Before: John Pikras Jr. and his daughter, Samantha.
John Pikras Jr. shown with his son, Alex.
By Harry Funk
John Pikras Jr. is half the man he used to be.
The Upper St. Clair father of three has slimmed down to about 200 pounds after logging in at more than 400 last January.
"I've battled my weight for the last 37 years, and this is the only time that I'm not overweight," he said.
Mr. Pikras, 44, had attempted many diets, all with only temporary success. He's convinced that his current program, Take Shape for Life, will turn out to have an accurate name.
"I see there being challenges to maintaining it," said Mr. Pikras, a financial adviser. "But I also see that the life I want to lead has me doing things that I never thought possible, doing things with my kids that I could never do before."
Regular exercise, racquetball, rock climbing, horseback riding: He said he is tackling new activities, all with the blessing of his wife, Colleen.
"I've been amazed at his ability to stick to it, because he has been on so many diets," she said. "I have never seen him this motivated, with the weight loss and his energy level. And this is the least I've ever seen him weigh, even since I started dating him."
His success eventually persuaded Mrs. Pikras to try the program, and she has lost 35 pounds since September.
Take Shape for Life integrates specialized meals with the key component of a weight-loss mentor. Assisting Mr. Pikras is Steven Morreale, a Peters physician who has also been on the program for the past year, dropping about 70 pounds.
He has been pursuing the health-care concept of ideal micropractice, or concierge medicine, and working closely with Mr. Pikras has been a natural fit.
"The goal of that is focusing on the doctor-patient relationship," Dr. Morreale said. "That tends to lead to better outcomes."
Both men are members of the McMurray Rotary Club and decided to join forces after a conversation during the club's first meeting of 2012. On Jan. 18, Mr. Pikras received his first batch of meals from Take Shape for Life.
An early concern for him and Mrs. Pikras was the cost of the meals, about $11 per day. That means he's spent nearly $4,000 in the past year, but he said avoiding eating out for lunch and dinner has saved the family money in the long run.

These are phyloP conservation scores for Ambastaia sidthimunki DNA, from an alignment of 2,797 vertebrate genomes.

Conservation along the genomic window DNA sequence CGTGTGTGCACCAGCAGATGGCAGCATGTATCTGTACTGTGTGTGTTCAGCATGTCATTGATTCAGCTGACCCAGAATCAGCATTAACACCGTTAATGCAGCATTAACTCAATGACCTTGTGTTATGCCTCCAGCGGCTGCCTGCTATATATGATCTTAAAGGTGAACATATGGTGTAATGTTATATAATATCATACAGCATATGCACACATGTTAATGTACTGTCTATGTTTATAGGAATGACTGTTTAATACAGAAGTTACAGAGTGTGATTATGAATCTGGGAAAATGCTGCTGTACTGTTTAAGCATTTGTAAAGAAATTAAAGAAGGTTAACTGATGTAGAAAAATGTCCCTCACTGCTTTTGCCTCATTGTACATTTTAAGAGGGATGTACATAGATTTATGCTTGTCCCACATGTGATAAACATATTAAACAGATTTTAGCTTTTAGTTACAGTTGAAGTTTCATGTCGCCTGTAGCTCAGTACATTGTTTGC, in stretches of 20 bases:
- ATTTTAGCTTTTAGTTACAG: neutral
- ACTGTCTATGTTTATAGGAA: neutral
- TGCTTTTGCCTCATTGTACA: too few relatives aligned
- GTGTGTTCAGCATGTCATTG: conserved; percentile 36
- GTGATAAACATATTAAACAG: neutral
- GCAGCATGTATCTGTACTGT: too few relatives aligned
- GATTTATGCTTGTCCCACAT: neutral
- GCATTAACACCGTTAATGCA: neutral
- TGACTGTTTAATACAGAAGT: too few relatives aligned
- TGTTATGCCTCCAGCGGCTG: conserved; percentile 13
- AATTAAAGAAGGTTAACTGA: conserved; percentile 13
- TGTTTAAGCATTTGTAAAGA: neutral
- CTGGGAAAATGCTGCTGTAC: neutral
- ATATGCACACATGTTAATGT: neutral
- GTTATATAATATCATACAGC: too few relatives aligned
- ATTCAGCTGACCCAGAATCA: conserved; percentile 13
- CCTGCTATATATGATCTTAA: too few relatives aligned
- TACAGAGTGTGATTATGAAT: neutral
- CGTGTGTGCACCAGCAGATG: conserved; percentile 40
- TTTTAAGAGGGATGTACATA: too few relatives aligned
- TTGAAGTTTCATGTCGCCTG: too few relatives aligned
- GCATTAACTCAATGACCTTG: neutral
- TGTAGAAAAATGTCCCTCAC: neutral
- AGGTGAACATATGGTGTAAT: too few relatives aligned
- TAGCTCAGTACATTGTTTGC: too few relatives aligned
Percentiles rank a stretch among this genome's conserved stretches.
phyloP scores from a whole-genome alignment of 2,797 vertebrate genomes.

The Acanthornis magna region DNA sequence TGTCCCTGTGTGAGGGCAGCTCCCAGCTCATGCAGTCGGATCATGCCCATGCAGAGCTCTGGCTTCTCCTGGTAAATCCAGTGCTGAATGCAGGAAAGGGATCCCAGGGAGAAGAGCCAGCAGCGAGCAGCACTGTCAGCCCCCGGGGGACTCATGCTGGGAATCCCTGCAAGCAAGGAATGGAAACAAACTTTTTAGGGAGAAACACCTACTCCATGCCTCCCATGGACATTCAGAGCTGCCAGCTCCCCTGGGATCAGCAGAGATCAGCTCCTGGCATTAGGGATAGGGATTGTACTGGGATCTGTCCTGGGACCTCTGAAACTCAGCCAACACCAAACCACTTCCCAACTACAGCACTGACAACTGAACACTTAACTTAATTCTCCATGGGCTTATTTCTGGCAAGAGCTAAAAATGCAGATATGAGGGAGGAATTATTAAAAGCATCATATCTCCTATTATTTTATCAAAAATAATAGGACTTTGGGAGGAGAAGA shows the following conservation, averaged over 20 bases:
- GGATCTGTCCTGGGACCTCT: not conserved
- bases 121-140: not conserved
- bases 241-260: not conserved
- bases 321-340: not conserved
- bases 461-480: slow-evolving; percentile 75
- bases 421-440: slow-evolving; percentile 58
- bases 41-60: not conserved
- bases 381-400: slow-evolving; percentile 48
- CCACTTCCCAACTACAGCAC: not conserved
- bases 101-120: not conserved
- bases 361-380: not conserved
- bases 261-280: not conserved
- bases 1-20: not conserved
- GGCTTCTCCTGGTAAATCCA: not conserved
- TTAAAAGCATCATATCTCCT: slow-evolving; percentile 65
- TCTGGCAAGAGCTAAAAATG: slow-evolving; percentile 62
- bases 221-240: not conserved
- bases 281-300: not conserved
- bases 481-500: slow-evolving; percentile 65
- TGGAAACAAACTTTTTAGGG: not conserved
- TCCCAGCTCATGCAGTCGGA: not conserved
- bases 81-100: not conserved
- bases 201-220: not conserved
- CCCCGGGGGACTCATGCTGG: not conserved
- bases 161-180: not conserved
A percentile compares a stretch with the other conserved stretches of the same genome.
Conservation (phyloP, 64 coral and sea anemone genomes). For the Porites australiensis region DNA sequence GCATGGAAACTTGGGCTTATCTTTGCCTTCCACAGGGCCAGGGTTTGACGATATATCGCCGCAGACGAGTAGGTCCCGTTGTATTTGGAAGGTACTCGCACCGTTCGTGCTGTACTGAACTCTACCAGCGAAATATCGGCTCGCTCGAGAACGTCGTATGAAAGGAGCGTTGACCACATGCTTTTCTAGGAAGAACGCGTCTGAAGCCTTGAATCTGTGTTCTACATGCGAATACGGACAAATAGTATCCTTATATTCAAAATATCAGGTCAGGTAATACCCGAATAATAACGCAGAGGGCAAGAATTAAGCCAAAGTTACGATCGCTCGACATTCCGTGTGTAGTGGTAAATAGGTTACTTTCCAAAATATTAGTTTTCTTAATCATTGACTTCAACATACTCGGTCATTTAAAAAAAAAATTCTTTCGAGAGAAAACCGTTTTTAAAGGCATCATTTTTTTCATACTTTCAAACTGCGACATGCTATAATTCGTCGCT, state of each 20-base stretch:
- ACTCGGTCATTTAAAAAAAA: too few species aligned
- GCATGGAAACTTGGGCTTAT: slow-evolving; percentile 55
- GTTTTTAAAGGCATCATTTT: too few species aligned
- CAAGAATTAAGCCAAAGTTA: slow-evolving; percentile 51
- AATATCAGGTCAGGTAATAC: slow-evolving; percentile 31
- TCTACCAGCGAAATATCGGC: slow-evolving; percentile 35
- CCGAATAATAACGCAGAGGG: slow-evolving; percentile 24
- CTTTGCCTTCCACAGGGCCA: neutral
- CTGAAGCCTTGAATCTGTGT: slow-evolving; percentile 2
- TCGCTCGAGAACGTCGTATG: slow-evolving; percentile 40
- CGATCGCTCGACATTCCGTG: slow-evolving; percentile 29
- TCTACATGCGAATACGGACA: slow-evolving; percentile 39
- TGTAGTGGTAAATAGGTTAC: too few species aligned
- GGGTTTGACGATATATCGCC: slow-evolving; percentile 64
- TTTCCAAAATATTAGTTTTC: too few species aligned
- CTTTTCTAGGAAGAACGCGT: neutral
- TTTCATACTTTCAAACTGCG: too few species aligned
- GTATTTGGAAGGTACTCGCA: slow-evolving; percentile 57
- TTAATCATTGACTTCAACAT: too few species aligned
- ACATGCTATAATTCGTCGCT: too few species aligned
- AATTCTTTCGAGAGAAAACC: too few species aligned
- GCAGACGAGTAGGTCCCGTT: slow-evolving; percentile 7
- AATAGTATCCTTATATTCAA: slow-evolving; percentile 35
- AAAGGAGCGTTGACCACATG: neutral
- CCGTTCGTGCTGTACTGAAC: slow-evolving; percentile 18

The program calls for participants to eat five of the prepared meals per day, plus one "lean and green" offering of their choice. Mr. Pikras said he limits what he drinks to water, tea and black coffee.
Although he admits to being tempted by food aromas, he has learned to say no to what he shouldn't eat.
"It might give me temporary satisfaction," he explained. "But how am I going to feel later? It's similar to people who have had one or two too many drinks at the bar. They pay for it the next day.
"Having been in the darkest depths of sadness and low self-esteem, to me, not having those things is worth it," he said. "Nothing tastes as good as thin feels."
Dr. Morreale has helped him considerably in developing an effective mindset.
"Eighty-five percent of all diets fail because people go on a diet and treat the changes as extrinsically imposed, to reach to a goal," Dr. Morreale said. "They lose their motivation. Lots of times, they get burned out on whatever it is they're doing."
Conversely, he and Mr. Pikras are working on the premise of intrinsic motivation, "not just doing what someone is telling you to do."
They also have taken an approach based on the Japanese philosophy of Kaizen, which focuses on continuous change for the better.
"You break things into little steps and make improvements," Dr. Morreale said. "It's process improvement that's a never-ending cycle."
Mr. Pikras looks toward becoming a weight-loss coach and hopes his efforts might encourage others to pursue healthier lifestyles. He said he plans to do what is necessary to keep the weight off the rest of his life.
"I tell people, I haven't lost 210 pounds; I have eliminated 210 pounds," he said. "I have no interest in finding them."